Learning From the Prespa Agreement

Is There a ‘Southeast European Way’ of Settling Disputes or Should There Be One? Lessons for the European Union
Seminars and Colloquia

The Macedonia name dispute, one of the very first disputes of the post-Cold War era in Southeast Europe, was finally settled in June 2018 with the signing of the Prespa Agreement. The deal between Greece and North Macedonia was hailed as historic and an important breakthrough for the entire region’s integration to Western institutions. However, because the name dispute was broadly seen internationally as an incomprehensible spat, without fully grasping the high emotional load and the significant political stakes in both countries, not enough attention has been paid to the complex process leading to the settling of the dispute and to the challenges of a demanding implementation process. Even the very decision to embark on negotiations for a comprehensive settlement entailed high costs for uncertain future returns for both sides. The talk introduced the project that aims to develop a comprehensive understanding of the decision making process that brought the two sides to the negotiating table, the complex negotiations that led to the Prespa Agreement and the challenging implementation. Underpinning all these is the role of the European Union, both in actively facilitating the rapprochment and in shaping the political conditions that enabled the settlement through the process of European integration. The project aims to draw conclusions about the complex and multifaceted role that the EU plays in disputes in Southeast Europe.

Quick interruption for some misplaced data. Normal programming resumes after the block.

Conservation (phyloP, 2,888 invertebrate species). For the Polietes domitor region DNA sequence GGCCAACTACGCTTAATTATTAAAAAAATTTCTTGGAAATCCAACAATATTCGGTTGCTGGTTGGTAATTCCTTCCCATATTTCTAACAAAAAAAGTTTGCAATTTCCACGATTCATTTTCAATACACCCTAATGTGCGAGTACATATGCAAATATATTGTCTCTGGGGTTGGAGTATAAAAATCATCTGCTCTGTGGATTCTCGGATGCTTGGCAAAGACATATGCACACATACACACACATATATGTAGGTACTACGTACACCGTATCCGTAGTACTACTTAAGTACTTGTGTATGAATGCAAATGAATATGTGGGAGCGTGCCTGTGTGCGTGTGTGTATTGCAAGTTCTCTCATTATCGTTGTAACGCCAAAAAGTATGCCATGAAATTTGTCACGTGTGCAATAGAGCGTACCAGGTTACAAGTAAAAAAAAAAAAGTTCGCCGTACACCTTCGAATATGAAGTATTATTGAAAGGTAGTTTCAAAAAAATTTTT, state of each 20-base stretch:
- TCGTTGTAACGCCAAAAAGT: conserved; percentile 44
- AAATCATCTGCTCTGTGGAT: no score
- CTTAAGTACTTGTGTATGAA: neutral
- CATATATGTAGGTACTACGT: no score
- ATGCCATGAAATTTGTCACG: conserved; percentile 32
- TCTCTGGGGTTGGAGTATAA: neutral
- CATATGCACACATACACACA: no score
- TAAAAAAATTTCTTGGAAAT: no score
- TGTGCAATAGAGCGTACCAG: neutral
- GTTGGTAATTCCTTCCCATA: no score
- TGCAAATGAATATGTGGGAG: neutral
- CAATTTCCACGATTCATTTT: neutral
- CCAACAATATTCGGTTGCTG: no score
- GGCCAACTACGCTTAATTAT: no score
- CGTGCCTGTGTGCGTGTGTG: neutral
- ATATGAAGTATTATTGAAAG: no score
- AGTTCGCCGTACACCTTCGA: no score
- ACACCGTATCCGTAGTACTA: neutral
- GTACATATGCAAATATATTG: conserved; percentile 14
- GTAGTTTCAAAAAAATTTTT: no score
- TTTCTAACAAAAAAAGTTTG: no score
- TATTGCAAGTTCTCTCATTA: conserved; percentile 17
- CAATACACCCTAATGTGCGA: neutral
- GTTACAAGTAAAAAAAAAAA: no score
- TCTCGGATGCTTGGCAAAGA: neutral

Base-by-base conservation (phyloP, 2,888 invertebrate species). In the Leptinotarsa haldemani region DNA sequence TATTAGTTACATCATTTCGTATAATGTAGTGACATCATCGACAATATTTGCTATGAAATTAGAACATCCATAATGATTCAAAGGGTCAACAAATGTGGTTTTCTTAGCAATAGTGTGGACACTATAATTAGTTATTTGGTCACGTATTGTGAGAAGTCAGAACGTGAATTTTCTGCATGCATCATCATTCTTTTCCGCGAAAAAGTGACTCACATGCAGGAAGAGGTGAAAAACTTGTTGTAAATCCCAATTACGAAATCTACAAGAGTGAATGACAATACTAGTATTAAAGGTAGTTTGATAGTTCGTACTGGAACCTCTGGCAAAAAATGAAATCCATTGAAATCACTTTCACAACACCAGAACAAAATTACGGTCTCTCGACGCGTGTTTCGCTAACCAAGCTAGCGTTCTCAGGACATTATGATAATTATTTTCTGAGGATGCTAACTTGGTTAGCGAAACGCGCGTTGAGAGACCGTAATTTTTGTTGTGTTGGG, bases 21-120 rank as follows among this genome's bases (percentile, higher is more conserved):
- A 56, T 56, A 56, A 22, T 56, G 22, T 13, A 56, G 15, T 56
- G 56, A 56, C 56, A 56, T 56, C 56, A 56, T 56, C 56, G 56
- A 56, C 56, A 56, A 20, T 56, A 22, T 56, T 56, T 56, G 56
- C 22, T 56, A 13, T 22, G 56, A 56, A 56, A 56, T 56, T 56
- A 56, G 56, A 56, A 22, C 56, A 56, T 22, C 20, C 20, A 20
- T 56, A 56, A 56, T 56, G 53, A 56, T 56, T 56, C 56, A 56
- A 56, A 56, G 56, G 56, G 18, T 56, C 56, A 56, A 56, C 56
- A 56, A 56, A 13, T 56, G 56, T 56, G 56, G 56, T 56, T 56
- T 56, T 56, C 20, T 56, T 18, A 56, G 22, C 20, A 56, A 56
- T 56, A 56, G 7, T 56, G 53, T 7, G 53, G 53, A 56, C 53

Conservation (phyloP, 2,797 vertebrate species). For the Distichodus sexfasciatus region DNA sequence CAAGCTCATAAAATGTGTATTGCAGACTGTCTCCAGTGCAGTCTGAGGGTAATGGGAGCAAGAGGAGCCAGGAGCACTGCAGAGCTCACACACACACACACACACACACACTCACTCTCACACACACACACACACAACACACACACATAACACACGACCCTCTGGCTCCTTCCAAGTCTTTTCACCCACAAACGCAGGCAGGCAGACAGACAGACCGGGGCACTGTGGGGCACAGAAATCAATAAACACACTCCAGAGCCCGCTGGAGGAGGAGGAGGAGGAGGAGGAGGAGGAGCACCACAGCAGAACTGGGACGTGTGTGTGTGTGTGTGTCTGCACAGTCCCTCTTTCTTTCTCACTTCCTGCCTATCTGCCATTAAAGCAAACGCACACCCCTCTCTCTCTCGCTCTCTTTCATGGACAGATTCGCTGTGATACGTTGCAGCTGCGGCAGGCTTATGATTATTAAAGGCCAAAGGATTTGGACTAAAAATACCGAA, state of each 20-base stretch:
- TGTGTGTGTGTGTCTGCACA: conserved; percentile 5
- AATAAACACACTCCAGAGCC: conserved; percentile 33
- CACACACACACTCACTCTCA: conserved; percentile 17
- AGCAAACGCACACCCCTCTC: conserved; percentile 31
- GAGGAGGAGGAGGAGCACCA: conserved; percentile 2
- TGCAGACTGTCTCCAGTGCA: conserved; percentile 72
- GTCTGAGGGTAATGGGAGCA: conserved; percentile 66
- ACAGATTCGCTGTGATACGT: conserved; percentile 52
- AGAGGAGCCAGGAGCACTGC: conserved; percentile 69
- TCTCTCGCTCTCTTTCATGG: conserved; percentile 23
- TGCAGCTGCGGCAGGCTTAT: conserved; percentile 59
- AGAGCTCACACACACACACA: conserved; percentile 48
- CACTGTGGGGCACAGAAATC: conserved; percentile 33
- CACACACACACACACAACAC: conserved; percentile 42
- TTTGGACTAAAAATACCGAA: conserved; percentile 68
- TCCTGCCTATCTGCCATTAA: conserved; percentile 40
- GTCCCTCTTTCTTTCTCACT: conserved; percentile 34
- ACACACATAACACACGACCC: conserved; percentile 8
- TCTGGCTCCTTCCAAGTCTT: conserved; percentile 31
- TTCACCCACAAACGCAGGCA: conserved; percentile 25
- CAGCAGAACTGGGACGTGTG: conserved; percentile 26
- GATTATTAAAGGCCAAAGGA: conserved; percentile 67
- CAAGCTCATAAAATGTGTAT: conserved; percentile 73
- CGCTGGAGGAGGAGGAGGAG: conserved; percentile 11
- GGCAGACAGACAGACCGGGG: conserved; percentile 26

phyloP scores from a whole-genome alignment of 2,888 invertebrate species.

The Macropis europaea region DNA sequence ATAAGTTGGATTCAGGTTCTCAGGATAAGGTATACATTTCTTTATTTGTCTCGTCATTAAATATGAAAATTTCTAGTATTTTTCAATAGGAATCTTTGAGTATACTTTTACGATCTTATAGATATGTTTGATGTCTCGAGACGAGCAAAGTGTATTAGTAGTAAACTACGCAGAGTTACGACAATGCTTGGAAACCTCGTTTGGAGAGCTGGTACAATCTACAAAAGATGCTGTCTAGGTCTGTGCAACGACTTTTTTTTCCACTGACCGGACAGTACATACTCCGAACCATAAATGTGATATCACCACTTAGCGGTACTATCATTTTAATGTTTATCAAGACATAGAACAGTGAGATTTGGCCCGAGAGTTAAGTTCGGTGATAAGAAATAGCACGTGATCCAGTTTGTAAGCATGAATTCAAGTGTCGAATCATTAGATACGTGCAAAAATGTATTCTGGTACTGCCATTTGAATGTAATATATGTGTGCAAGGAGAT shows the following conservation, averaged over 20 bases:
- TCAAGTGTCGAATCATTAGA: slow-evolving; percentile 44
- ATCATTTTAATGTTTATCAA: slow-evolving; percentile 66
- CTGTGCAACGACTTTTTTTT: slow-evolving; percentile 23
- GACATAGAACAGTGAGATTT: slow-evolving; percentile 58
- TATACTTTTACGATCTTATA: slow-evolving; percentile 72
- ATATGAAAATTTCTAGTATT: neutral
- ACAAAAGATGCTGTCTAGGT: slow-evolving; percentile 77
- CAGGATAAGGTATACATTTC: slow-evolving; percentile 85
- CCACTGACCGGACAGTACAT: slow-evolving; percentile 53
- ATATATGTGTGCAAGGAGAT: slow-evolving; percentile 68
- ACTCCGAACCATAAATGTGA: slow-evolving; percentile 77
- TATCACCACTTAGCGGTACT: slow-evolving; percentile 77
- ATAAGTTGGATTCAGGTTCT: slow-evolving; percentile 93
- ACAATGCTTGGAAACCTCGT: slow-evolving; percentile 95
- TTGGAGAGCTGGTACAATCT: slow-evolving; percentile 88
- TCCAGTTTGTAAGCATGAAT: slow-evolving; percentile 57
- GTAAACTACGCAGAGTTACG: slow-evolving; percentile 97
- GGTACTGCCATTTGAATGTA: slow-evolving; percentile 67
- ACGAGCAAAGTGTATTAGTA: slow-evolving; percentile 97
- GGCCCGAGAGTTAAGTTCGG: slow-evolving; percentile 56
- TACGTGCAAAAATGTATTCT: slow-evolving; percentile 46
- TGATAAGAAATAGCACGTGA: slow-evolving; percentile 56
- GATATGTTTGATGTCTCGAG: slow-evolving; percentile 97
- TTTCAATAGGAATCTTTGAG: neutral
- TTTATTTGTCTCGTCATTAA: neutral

Ioannis Armakolas is tenured Assistant Professor in Comparative Politics of Southeast Europe at the Department of Balkan, Slavic and Oriental Studies, University of Macedonia. He is also a Senior Research Fellow at the Hellenic Foundation for European and Foreign Policy (ELIAMEP), where he also set up in 2011 and has since led the Foundation’s South-East Europe Programme. Moreover, he’s the Editor-in-Chief of ‘Southeast European and Black Sea Studies’, the foremost scientific journal of Southeast Europe, the Black Sea region and Turkey, published by Routledge, Taylor & Francis in the United Kingdom, and and also Editor-in-Chief of the ‘Political Trends and Dynamics in Southeast Europe’, the regional publication of the Friedrich Ebert Stiftung Dialogue Southeast Europe (FES SOE), based in Sarajevo. Ioannis Armakolas holds a Ph.D. in Social and Political Sciences (2007) from the University of Cambridge, an MA in International Relations (with distinction, 1998) from the University of Kent and a first degree (1994) from Panteion University, Department of Political Science and International Studies.
Currently he is a Europe’s Futures, Non-Resident Fellow at the IWM.


A strategic partnership initiative of IWM and ERSTE Foundation